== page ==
At Project SafeCom we're not very keen on the increasing acceptance of "excusing oneself" by means of earning carbon credits in commerce and industry.
It 'seemed such a nice idea at the time': getting carbon credits by offsetting industrial pollution through planting trees, through purchasing forests - or by other means.
We think it's a policy which over time will discount and ignore the immediate urgency of ceasing the use of fossil fuels on a planet which groans under the weight of the devastating greed of ever-increasing production in a climate where the use of fossil fuels is not sanctioned.
We think fossil fuels should be banned entirely - and replaced by the growing number of alternatives available to us. The article below the Carbon calculator from Crikey argues just that.
In that context we want to offer you the use of the very smart Carbon Dioxide Calculator, developed by Carbonify.com and Michael Bloch.
It's time to get serious about Greenhouse gases - the calculator will help you to measure your personal and household carbon emissions so you can take stock and take action. Don't put this one off - act now and get Neutralized!
Click here for more details about the Australian Carbon Neutral Program.
With apologies for presenting this US-based version of the calculator, here's a converter for your measures and weights:
Need to convert from metric?
Monday, 23 October 2006
by Ian McHugh
Climate change correspondent
Tree planting schemes to "offset" carbon emissions offers guilt-free travel for those of us (like me!) with itchy feet. Or do they?
The idea is simple: if I'm concerned about the carbon emissions associated with flying or driving, I pay somebody to plant or restore vegetation that theoretically fixes an equivalent quantity of carbon as it grows, thus offsetting increases in atmospheric carbon.
But there are inherent limits on the amount of biomass an ecosystem can support (and thus the quantity of carbon that can be sequestered), set by the availability of key resources like light, water and nutrients. Through competition between species to access these resources and the myriad of ecological niches they create to do so, nature maximises the allocation of carbon to ecosystems for a given set of resource constraints.
Absurdly, only because we have reduced terrestrial carbon storage through land clearance are our ecosystems available to sequester carbon. Tree planting and ecosystem restoration schemes - at best - can never pay back more than this historical land clearing carbon debt. In practice, even this is unlikely, since resource constraints on biological production have intensified - land has been degraded, soil carbon and nutrients lost, and much of the land surface appropriated for other purposes.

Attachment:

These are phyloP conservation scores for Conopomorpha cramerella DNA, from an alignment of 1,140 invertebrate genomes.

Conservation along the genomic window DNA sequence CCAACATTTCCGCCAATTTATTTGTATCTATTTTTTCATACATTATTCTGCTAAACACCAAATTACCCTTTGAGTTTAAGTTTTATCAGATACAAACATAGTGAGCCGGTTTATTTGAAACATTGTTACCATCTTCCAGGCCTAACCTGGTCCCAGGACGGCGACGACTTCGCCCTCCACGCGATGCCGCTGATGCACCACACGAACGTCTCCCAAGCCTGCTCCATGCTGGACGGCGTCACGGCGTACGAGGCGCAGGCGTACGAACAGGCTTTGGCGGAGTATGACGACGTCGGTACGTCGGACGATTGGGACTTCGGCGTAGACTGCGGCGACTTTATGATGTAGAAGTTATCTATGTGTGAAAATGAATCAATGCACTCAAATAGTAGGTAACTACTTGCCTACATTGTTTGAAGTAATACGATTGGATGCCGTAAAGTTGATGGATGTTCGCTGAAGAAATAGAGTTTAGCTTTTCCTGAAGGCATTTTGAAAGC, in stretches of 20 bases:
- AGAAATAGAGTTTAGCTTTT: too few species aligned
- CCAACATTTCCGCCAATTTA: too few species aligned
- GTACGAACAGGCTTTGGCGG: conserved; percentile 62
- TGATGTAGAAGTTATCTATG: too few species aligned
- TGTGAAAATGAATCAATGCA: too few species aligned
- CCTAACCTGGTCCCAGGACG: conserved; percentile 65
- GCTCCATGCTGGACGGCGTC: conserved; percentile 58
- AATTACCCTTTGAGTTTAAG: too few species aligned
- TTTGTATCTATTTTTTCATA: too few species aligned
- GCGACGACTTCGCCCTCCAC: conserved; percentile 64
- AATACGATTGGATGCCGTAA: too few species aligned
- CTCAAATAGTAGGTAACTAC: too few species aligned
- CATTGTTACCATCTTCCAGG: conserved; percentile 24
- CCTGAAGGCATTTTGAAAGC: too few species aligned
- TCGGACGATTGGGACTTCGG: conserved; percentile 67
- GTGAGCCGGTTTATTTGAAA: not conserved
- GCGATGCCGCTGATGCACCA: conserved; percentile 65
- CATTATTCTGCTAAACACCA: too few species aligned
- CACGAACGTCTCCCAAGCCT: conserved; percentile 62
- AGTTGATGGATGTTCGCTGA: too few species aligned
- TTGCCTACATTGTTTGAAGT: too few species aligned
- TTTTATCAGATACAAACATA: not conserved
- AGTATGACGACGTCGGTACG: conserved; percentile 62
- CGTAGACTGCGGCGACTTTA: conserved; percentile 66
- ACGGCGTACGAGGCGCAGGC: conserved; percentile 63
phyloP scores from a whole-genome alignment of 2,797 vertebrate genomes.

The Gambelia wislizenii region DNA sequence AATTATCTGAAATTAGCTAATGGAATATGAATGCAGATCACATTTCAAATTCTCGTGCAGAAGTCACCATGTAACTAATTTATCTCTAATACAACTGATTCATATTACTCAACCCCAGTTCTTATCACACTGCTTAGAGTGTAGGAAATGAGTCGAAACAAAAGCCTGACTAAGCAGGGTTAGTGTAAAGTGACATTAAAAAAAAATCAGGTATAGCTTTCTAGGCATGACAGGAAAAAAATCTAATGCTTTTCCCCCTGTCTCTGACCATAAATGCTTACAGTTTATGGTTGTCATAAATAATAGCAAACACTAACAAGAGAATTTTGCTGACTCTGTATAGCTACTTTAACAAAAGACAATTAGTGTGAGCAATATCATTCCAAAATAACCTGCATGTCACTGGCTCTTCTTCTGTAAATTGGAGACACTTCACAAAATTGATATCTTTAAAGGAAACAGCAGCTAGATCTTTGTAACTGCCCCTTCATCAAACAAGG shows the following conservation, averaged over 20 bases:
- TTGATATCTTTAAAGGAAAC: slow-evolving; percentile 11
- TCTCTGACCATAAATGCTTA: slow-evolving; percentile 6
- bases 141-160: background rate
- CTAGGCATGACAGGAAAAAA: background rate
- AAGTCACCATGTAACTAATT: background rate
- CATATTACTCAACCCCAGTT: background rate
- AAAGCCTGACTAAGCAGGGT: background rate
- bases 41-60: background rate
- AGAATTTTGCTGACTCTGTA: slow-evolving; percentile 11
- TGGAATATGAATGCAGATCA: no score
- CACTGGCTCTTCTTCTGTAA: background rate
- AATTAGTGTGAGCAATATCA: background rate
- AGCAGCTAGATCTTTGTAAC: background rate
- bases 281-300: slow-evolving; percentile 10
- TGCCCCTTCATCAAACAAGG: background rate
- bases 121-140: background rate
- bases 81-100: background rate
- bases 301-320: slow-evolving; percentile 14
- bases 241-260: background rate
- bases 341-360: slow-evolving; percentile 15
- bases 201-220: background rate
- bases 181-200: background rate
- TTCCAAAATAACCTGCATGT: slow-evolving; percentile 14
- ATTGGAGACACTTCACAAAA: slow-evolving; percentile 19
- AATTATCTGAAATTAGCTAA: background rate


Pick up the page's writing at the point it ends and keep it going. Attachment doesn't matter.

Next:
Done properly, these schemes may (for now) result in carbon "neutrality" insofar as an amount of carbon equivalent to that emitted through fossil fuel combustion is sequestered in biomass. But it is dangerous to view the two processes as being equivalent.
Since the accumulation of fossil carbon in geological reservoirs is a process that takes millions of years, its transfer to the atmosphere via fossil fuel combustion is effectively permanent. This is a genie that cannot be put back in the bottle over time scales of human relevance.
Imagine that we lived in a world in which ecosystems were intact, but fossil carbon emissions were the same. How would we offset them? For the most part we couldn't. We could always clear some land, but to then claim that the regrowth was sequestering carbon from fossil fuel emissions would seem like carbon accounting sleight-of-hand.
Tree planting schemes are immensely valuable in that they repay the land clearing carbon debt, and may have additional ecological and economic benefits. But they should be considered an adjunct to cuts in fossil fuel emissions, not an alternative.
Image - the picture - on this page is by Sabra Lepore, Grade 5: Second Prize Winner in a poster competition of the Rhode Island (USA) Emissions and Testing Program.
Men Of The Trees Western Australia - The International Society for the planting and Protection of Trees Non-Profit - Voluntary - Founded in 1922.